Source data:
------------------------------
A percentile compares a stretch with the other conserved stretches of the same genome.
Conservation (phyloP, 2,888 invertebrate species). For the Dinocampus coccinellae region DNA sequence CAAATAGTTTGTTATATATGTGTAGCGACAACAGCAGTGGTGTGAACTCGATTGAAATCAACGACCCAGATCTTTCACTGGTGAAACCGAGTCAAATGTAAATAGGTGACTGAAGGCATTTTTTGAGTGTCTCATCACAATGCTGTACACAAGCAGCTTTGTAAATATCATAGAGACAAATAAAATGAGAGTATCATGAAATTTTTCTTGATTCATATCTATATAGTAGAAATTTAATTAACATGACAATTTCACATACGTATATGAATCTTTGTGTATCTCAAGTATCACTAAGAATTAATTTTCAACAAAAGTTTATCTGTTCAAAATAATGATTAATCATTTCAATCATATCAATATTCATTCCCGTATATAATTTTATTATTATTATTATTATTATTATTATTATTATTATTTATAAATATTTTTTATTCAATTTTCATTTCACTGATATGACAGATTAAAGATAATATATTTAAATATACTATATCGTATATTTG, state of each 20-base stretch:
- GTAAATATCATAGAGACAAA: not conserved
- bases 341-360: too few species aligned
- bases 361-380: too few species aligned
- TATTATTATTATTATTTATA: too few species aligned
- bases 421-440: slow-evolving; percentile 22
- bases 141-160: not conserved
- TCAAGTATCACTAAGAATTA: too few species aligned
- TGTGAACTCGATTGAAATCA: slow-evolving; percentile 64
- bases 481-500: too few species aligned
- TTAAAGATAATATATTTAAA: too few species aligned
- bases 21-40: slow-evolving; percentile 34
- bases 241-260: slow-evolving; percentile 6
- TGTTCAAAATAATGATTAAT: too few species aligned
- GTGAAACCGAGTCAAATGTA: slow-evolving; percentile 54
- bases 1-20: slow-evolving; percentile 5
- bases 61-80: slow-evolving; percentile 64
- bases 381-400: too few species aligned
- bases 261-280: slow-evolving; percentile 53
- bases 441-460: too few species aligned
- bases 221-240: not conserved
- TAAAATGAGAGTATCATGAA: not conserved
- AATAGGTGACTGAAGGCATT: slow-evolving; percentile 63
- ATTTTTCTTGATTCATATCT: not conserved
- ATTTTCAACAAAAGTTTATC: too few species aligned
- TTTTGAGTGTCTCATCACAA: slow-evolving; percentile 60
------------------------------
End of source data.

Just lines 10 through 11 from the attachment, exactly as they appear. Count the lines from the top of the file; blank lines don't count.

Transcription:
- TGTGAACTCGATTGAAATCA: slow-evolving; percentile 64
- bases 481-500: too few species aligned